If the next landscape project on your list is a patio installation, you’ll want to do some research on your options. And chances are, you’ll come across the debate of whether to use stamped concrete or concrete pavers for your new patio floor in Scarsdale, NY.
Stamped concrete is relatively new, while interlocking concrete pavers have been used to pave courtyards, streets, and walkways for centuries across the globe. Stamped concrete is poured to create a single continuous concrete surface, which is then textured and embossed to resemble brick, natural stone, tile, or wood. Concrete pavers, on the other hand, are manufactured from molds and interlocked to create more flexible surfaces. Each option brandishes its own arsenal of unique advantages and disadvantages. Consider the following qualities of stamped concrete and patio pavers to simplify your decision between the two:
Stamped Concrete: The Pros
Stamped concrete offers the potential for more ornate and spectacular designs because it can be finished with various distinctive textures and designs. The mobility of concrete enables contractors to hand-blend colors on site, and there is a near-endless array of colors (and embossed patterns) to choose from. Stamped concrete is an excellent hardscape material for projects that require detailed customization and the display of personalized artistic flair. It can be sealed to enhance its ability to hold its own when faced with harsh weather and substances like pool chemicals.
Stamped Concrete: The Cons
The initial cost of investing in stamped concrete can be relatively high. Unfortunately, this material tends to demand a large amount of maintenance as well, resulting in continued spending on labor or materials. Not only must stamped concrete be re-sealed every year, but it can crack easily under the ever-changing push and pull of freeze-thaw cycles. While there are measures that can be taken to counteract the cracking of a stamped concrete surface, they likely will interrupt the exquisite patterns etched into its surface. After many years, a stamped concrete surface may have faded under constant UV exposure, and finding matching concrete to patch an imperfection may become difficult. Surface designs can also be diminished by de-icing salts, which are necessary to maintain the safety of surfaces like driveways and walkways in winter.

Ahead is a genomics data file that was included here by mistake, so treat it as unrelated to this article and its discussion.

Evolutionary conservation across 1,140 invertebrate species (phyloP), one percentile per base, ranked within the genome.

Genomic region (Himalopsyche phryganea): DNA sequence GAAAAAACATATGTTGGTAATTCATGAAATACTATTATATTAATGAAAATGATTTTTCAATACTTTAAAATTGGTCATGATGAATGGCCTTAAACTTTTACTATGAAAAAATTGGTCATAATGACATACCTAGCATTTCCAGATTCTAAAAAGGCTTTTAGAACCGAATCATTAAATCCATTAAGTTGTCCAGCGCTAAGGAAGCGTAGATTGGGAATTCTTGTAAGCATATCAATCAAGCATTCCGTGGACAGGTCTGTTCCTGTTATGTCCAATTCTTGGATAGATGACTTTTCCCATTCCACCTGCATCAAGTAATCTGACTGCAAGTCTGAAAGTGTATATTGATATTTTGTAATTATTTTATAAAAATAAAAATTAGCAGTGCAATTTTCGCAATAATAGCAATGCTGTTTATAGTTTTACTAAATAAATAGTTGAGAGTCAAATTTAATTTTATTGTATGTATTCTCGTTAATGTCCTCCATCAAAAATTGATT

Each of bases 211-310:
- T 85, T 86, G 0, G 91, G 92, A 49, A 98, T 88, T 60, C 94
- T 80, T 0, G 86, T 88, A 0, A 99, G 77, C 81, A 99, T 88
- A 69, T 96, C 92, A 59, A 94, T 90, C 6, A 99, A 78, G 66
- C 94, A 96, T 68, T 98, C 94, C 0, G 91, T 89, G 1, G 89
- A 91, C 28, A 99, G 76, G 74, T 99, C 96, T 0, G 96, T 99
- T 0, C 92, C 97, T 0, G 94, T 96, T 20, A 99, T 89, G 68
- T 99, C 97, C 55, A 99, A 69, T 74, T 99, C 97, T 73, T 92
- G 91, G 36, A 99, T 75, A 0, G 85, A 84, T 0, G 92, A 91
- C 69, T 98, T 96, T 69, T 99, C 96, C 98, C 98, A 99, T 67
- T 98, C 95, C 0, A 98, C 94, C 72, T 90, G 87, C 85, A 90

Concrete Pavers: The Pros
When properly installed, concrete pavers generally crack at a far smaller frequency than stamped concrete. Although the initial cost of investing in concrete pavers may be similar to that of stamped concrete, there are far fewer costs involved in their maintenance over time. They are manufactured to bear impressive compressive strength and, when interlocked, create a flexible surface with the ability to yield to the natural ebb and flow of the earth and freeze-thaw cycles. As a result, they hardly ever require replacement or repair. Should a paver become damaged somehow, it can quickly be lifted and replaced without disturbing the rest of the paved surface. Concrete pavers are a worthy contender to the aesthetic prowess of stamped concrete, as pavers of various colors and finishes can be combined in captivating laying patterns to produce stunning surfaces.
Concrete Pavers: The Cons
Despite their numerous advantages over stamped concrete, pavers aren’t perfect. Without the use of a binding polymer, the jointing sand between pavers will need to be replenished every year. The lack of a binding polymer also opens joints up to being overtaken by weeds. Without the proper base preparation and installation, pavers can settle or move over time. Getting a professional landscape contractor in to do the job is, therefore, essential.